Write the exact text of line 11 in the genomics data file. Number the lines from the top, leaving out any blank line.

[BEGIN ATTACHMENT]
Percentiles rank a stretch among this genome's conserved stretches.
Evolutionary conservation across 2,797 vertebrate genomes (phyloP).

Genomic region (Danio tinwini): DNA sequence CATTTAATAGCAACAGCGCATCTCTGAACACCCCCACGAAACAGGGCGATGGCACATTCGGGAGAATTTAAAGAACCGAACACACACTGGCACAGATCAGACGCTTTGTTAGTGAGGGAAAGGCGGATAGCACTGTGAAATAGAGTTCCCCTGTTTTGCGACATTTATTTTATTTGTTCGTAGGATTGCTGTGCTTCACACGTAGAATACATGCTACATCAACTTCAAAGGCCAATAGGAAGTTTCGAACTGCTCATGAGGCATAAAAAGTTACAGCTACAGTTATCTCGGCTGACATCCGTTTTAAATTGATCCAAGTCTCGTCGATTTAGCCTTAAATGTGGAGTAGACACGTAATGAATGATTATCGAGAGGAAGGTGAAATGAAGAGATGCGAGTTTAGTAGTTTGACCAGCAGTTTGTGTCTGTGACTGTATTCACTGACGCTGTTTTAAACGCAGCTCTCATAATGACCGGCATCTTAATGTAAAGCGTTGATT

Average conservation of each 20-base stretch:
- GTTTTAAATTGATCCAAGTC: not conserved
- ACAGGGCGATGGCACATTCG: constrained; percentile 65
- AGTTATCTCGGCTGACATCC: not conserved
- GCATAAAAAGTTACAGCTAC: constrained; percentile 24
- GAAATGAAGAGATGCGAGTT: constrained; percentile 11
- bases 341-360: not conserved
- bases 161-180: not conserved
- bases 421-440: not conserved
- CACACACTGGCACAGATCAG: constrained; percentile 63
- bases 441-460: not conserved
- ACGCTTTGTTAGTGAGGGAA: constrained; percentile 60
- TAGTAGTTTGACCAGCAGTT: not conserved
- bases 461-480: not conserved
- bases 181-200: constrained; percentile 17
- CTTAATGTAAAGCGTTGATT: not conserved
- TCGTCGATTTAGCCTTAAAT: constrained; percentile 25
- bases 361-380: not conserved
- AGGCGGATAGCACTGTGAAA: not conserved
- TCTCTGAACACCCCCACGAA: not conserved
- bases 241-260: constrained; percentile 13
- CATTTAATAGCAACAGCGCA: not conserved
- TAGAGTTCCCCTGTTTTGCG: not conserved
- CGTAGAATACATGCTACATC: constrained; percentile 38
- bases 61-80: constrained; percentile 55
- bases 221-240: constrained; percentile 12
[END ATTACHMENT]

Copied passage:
- bases 161-180: not conserved